Avril Nanton is a frequent visitor to the Old Bailey, not the courthouse itself but its online archives, which go back to the 17th century.
Blessed with a love of history and an active imagination, she found herself trawling through the 200,000 or so proceedings, noticing that a significant number involved black people.
They included the case of Lawrence Noney, a “black Boy” who in 1690 was sentenced to being “whipt” from Newgate to the Royal Exchange, a distance of more than a kilometre.
His crime? He burgled a silver headed staff from the Honourable Company of Haberdashers in Smithfield.
In 1702 Mary Harris, was sentenced to be whipped until her “back be bloody” for stealing sheets from the house in St Giles where she worked.
They were both part of an army of servants, who two and half centuries ago swelled London’s black population to several thousand, so fashionable had they become as symbols of wealth for the rich.
“I found researching around these trials absolutely fascinating,” says Avril (pictured right). “The more I discovered the more I was able to build up a picture of black life in London over the centuries, one that I was never really aware of. I thought that if I was that interested others would be too. ”
The result is that Avril, an events organiser from Enfield, now presents talks on the subject, based on details from the archive, which were first unveiled to the public a decade ago.
“I talk about ordinary people who no one would ever have heard of but also those who were free and even wealthy enough to travel abroad,” she explains.
“The point is, black people were going about their daily lives just like everybody else. They worked and they socialised and they sometimes ended up in court.”
While some are perpetrators of crime, others are victims of it, often as a result of racial prejudice, both on the streets and within the judicial system itself.
In 1693 Abraham Anderson was found guilty of a fatal stabbing with a sword after he and a friend were called “jack-a-napes” – monkeys – and “sons of whores” while walking along Long Acre, Covent Garden.
Anderson fled to Flanders but when he slipped back into London was spotted in a “house of ill repute” and arrested. He pleaded self defence and, although he was found guilty of the lesser crime of manslaughter, was sentenced to death.
Avril notes that although the black Britons of 17th and 18th century London were shaped by slavery, they did not see themselves as lesser people. “Judging from the eloquent way they addressed the court, they carried themselves with dignity, whatever their station in life.”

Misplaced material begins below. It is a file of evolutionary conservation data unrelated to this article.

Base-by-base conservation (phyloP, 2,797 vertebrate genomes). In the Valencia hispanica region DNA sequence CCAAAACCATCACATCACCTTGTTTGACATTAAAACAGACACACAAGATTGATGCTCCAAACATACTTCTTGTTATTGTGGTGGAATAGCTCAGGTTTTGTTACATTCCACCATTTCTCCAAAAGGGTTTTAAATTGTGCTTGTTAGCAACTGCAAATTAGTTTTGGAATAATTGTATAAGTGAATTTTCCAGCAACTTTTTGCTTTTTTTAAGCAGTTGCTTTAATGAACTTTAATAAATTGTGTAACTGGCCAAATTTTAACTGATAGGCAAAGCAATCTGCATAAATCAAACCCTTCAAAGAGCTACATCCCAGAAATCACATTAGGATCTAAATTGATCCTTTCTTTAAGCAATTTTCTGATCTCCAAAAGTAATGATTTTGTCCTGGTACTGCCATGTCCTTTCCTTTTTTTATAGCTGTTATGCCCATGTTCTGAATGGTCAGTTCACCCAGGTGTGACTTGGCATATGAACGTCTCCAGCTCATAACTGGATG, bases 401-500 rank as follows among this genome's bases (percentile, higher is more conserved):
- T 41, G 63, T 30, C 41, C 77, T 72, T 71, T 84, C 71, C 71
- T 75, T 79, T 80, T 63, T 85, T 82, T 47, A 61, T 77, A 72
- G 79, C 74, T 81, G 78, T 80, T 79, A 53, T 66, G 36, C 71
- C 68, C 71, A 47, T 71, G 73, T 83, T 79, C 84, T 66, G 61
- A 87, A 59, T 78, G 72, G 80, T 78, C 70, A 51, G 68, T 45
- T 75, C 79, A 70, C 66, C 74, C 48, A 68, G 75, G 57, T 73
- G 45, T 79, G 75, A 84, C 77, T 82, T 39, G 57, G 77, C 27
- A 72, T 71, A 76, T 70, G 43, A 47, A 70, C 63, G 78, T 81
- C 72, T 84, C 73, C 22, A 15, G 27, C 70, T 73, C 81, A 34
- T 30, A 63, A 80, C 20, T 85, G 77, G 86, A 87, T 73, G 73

Two hundred years later, Benjamin Curgerpersong, an American actor playing the lead in Uncle Tom’s Cabin at the Hammersmith Palais, was sentenced to three months’ hard labour for grievous bodily harm with a knife after he was punched and kicked into the gutter by three men in Shepherd’s Bush, who had taunted him with ‘N’ word.
In a statement read out during his 1903 trial Curgerpersong, 51, told police, “They came over to me in a fighting attitude, saying, ‘Who the b—f—are you; can you do anything? “I says, ‘I am a gentleman, I hope.’ One said to the other, ‘Bill, give him one,’ which he immediately set about doing.”
“Although the court accepted that he had acted ‘under great provocation’ and that it was three against one, it still chose to deal with him harshly,” comments Avril, whose presentation, Crime and Punishment at the Old Bailey 1674-1913, has been part of the Haringey Black History Month programme.
Old Bailey punishments were in general draconian, in its view to act as a deterrent to crime. Take the 1744 case of Ann Duck of Chancery Lane, a 25-year-old thief whose stock in trade was to lure sailors into pubs with the promise of sex, make them drunk, then rob them.
Acquitted four times of “violent robbery”, she was found guilty on the fifth and sent to the gallows at Tyburn, the present site of Marble Arch. Described as the daughter of a “well known” black man who gave fencing lessons to lawyers in Gray’s Inn, the court notes she was “deservedly condemn’d, though but for a Trifle”.
Black defendants are described in a number of ways, including blackamoor, negro and even “off colour”.
“There was also an element of Johnny Foreigner in the way people were perceived,” says Avril. “I’d be reading through a case of a person described as black only to find out they were in fact Italian or Greek. It was enough not to be English and a bit ‘dark’.”
Suspects, she found, often lived in the warrens of no-go areas like St Giles, home to many runaway slaves and the setting for Gin Lane by the 18th century artist Hogarth, who featured many black characters in his images of London life.
“When it comes to black history we tend to either concentrate on the history of long ago, like Ancient Egypt or post-Windrush,” says Avril, 55.
“Very little research is done on what happened in between. I am not a professional historian but in my own small way I hope to bring a forgotten community back to life through my talks.”
First published in Camden Review, October 17 2013